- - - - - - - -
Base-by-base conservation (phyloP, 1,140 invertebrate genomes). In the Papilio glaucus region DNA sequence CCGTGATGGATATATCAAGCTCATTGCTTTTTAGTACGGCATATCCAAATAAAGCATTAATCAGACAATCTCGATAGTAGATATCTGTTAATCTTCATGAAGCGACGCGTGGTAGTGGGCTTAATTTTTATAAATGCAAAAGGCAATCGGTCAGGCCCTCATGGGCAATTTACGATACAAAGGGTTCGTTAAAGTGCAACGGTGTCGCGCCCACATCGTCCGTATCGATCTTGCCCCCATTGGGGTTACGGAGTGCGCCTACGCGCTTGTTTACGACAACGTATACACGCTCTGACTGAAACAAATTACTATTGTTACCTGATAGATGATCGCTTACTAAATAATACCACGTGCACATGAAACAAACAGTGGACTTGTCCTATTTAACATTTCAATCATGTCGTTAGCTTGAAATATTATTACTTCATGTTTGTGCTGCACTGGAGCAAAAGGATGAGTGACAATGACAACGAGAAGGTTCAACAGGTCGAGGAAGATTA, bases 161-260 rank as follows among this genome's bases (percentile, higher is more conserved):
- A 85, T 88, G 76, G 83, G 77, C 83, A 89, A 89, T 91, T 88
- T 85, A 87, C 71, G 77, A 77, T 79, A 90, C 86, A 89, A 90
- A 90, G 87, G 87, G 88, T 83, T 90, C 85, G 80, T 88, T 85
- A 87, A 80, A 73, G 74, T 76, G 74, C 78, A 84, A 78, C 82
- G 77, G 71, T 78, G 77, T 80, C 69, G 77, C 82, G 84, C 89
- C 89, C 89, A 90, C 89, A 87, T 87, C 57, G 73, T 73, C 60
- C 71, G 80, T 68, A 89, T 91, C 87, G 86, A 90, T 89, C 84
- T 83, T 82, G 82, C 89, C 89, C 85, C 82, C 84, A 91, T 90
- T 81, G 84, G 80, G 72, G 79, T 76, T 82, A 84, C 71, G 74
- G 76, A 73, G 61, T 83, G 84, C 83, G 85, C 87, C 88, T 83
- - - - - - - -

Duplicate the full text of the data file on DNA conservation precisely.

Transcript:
Base-by-base conservation (phyloP, 1,140 invertebrate genomes). In the Papilio glaucus region DNA sequence CCGTGATGGATATATCAAGCTCATTGCTTTTTAGTACGGCATATCCAAATAAAGCATTAATCAGACAATCTCGATAGTAGATATCTGTTAATCTTCATGAAGCGACGCGTGGTAGTGGGCTTAATTTTTATAAATGCAAAAGGCAATCGGTCAGGCCCTCATGGGCAATTTACGATACAAAGGGTTCGTTAAAGTGCAACGGTGTCGCGCCCACATCGTCCGTATCGATCTTGCCCCCATTGGGGTTACGGAGTGCGCCTACGCGCTTGTTTACGACAACGTATACACGCTCTGACTGAAACAAATTACTATTGTTACCTGATAGATGATCGCTTACTAAATAATACCACGTGCACATGAAACAAACAGTGGACTTGTCCTATTTAACATTTCAATCATGTCGTTAGCTTGAAATATTATTACTTCATGTTTGTGCTGCACTGGAGCAAAAGGATGAGTGACAATGACAACGAGAAGGTTCAACAGGTCGAGGAAGATTA, bases 161-260 rank as follows among this genome's bases (percentile, higher is more conserved):
- A 85, T 88, G 76, G 83, G 77, C 83, A 89, A 89, T 91, T 88
- T 85, A 87, C 71, G 77, A 77, T 79, A 90, C 86, A 89, A 90
- A 90, G 87, G 87, G 88, T 83, T 90, C 85, G 80, T 88, T 85
- A 87, A 80, A 73, G 74, T 76, G 74, C 78, A 84, A 78, C 82
- G 77, G 71, T 78, G 77, T 80, C 69, G 77, C 82, G 84, C 89
- C 89, C 89, A 90, C 89, A 87, T 87, C 57, G 73, T 73, C 60
- C 71, G 80, T 68, A 89, T 91, C 87, G 86, A 90, T 89, C 84
- T 83, T 82, G 82, C 89, C 89, C 85, C 82, C 84, A 91, T 90
- T 81, G 84, G 80, G 72, G 79, T 76, T 82, A 84, C 71, G 74
- G 76, A 73, G 61, T 83, G 84, C 83, G 85, C 87, C 88, T 83